Gov. Rick Scott on Tuesday will sign a contentious bill into law that would ban state and local governments from hiring companies with business ties to Cuba and Syria.
The bill signing is set for 11 a.m. at the Freedom Tower on Biscayne Boulevard in Miami, where Cuban exiles were processed when they first entered the United States escaping Fidel Castro’s communist regime.
Scott, in a phone call last week to Spanish-language radio station WAQI-AM (710), known as Radio Mambí, called the Castro and Assad governments “undeniably repressive.” He said the legislation would protect “Florida taxpayers from unintentionally supporting dictatorships that commit such despicable acts.”
In throwing his support behind Florida House Bill 959, Scott sided with the nearly-unanimous Legislature. The legislation was authored by Miami-Dade Republicans who argued taxpayer dollars should not fund companies connected to oppressive regimes in Cuba and Syria.
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Influential business interests, including the Florida Chamber of Commerce and the governments of Florida’s top two trading partners, Brazil and Canada, have warned the law would discourage investment from foreign firms. It is unclear which, or how many, companies would be affected by the legislation.
Last Thursday, the board of the Greater Tampa Chamber of Commerce passed a resolution urging the governor to veto the legislation, saying it would deter efforts to attract new companies and jobs.
Fourteen laws passed by the Republican-controlled Legislature in the past year have ended up in court, and several others appear headed that way, including the Cuba measure.
Signing the legislation is an olive branch of sorts from Scott to Miami-Dade’s older Cuban Americans, a coveted voting bloc. Earlier this month, as part of his vetoes to the state budget, the governor cut $500,000 that had been set aside for a Bay of Pigs Museum — on the 51st anniversary of the invasion. The veto did not go unnoticed by Cuban-American politicians and radio hosts.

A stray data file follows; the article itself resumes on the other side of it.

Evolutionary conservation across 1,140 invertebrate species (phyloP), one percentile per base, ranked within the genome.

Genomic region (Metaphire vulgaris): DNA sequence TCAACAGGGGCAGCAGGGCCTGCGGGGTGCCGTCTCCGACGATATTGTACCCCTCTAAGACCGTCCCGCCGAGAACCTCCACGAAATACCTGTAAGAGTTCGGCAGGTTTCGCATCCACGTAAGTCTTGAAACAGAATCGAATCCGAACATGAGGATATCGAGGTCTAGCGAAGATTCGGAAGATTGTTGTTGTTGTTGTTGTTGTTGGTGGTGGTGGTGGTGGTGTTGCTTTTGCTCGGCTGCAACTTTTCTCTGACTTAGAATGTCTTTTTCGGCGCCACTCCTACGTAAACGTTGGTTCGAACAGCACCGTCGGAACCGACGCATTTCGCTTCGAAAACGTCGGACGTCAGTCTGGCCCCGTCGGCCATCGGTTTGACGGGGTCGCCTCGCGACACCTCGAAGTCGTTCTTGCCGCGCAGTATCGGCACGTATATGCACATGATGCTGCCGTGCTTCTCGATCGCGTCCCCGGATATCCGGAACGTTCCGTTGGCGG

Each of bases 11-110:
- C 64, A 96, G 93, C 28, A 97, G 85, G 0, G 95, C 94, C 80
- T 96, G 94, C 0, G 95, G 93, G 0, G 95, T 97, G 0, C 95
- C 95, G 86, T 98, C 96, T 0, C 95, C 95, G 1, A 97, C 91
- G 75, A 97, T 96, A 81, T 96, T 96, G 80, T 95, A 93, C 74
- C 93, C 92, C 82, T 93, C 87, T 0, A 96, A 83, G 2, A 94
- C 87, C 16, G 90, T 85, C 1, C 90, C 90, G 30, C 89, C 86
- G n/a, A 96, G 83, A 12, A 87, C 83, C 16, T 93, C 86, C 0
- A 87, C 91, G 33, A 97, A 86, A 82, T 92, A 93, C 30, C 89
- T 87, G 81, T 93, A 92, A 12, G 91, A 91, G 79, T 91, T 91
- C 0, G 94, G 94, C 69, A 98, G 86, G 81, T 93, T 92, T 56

The legislation, sponsored by Sen. Rene Garcia of Hialeah and Rep. Michael Bileca of Miami, appears aimed at Odebrecht, the Brazilian giant whose Coral Gables-based, U.S. subsidiary has worked on some of South Florida’s biggest projects, including the Adrienne Arsht Center for the Performing Arts, the American Airlines Arena and the North Terminal at Miami International Airport. A separate subsidiary in Cuba is performing major improvements to the Port of Mariel.
Once the governor signs the bill into law, it will go into effect on July 1 and affect future state and local government contracts worth at least $1 million. Odebrecht USA has been negotiating with Miami-Dade aviation officials to build the proposed Airport City, a massive project including two hotels, office and retail space on airport grounds.
The plan, under Federal Aviation Administration review, would have to win approval from county commissioners. Several have already said they are reluctant to award more projects to Odebrecht. The new law could give them legal cover to back up their position.